Monterey County Chapter

Sand Mining


On July 13, 2017, California Coastal Commissioners unanimously approved the proposed settlement to remove the Lapis Lustre Sand Mine in Marina. This historical settlement was signed by Cemex on June 23, after almost two years of investigations and confidential negotiations. 50 advocates and supporters attended the rally with T-shirts and signs urging Commissioners to approve the settlement.

What this means

Under the agreement, Cemex will have to cut back their production by roughly a third. They will continue to operate for three years, and stop taking sand from our beaches by the end of 2020.

After that, they will have three years to remove all the buildings, equipment, and restore the land to native dune habitat. They will be required to sell the property to a non-profit or government agency approved by the commission, and the land will be preserved for habitat, coastal access, and recreation.

Why this is a good deal

While Surfrider has been demanding that Cemex to close now, the reality is without an agreement they could have slowed down any action by potentially ten years through lawsuits. After that, they could have sold the land to a developer or hotel.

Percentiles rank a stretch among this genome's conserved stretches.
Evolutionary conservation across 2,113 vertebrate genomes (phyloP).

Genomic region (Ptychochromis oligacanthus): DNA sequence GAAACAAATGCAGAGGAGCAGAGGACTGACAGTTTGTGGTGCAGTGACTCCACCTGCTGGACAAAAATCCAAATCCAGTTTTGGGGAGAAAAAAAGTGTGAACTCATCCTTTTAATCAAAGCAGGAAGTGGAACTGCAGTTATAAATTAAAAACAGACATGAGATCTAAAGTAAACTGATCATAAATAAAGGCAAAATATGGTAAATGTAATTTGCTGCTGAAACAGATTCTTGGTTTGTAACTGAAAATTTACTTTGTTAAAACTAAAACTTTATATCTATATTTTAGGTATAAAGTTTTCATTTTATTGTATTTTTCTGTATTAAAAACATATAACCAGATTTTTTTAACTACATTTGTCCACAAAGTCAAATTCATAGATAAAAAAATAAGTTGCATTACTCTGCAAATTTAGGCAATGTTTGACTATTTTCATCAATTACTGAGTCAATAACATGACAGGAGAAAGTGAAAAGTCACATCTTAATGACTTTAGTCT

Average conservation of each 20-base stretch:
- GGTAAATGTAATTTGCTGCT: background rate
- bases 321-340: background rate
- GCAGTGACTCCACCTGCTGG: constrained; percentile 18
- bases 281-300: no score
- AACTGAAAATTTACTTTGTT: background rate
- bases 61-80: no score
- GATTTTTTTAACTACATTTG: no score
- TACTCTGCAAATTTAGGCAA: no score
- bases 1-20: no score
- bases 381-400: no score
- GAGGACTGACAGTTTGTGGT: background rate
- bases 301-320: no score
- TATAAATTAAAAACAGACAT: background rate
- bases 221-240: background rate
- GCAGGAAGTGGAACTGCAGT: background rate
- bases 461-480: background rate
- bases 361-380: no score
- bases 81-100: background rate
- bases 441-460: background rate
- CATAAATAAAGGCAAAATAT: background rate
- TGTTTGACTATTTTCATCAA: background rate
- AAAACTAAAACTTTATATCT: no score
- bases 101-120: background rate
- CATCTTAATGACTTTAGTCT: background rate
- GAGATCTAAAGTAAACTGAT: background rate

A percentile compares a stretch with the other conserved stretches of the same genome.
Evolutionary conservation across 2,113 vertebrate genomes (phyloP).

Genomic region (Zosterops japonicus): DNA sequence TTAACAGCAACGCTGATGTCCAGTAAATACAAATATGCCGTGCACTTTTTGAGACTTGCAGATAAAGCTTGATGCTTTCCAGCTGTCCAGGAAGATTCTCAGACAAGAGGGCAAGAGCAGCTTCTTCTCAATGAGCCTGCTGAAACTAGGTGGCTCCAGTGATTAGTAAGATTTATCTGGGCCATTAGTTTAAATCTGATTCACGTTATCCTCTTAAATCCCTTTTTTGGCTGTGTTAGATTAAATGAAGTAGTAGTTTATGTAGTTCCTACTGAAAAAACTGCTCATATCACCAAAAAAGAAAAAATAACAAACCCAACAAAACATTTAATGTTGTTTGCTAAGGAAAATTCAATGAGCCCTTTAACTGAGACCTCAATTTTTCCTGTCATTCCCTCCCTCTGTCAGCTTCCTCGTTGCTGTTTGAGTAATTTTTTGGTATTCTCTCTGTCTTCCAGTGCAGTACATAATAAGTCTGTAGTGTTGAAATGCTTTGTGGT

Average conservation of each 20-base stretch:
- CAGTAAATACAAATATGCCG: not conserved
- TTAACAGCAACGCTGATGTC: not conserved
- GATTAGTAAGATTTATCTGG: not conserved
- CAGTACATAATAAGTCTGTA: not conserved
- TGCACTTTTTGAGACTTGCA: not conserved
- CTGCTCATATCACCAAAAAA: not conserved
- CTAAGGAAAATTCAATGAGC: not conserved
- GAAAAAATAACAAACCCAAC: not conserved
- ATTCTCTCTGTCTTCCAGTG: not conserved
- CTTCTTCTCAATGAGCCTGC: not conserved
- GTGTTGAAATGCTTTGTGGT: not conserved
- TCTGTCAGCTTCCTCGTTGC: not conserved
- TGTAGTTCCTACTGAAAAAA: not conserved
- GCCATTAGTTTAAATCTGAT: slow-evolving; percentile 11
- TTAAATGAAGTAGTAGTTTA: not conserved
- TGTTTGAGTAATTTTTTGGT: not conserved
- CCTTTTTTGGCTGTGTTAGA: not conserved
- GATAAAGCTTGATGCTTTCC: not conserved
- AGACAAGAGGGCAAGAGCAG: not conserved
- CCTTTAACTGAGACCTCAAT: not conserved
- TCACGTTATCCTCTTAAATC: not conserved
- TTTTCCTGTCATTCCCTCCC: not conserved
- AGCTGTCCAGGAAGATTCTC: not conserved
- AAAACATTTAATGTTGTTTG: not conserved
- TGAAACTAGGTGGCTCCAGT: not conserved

With this agreement, we know the land will be converted to parks and open space, and have a guarantee that the plant will close.


The Surfrider Foundation Monterey Chapter was working to stop what it believes is un-permitted development under the Coastal Act by the CEMEX sand mining plant in Marina, California. CEMEX is believed to mine approximately 270,000 cubic yards of sand a year (and perhaps more), from the beach. Sand is a precious resource, vital to our coasts, and CEMEX’s operations are suspected to be a primary cause of beach and dune erosion in southern Monterey Bay. CEMEX is believed to be the cause of major erosion at regional public beaches such as the Marina Dunes Preserve, Fort Ord Dunes State Park, and Monterey State Beach. The Monterey Chapter is engaged to protect the region’s coastal resources, including its sandy beaches, from CEMEX’s operations, and to ensure CEMEX operations are in legal compliance.

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Southern Monterey Bay has the worst coastal erosion in California.

View effects of erosion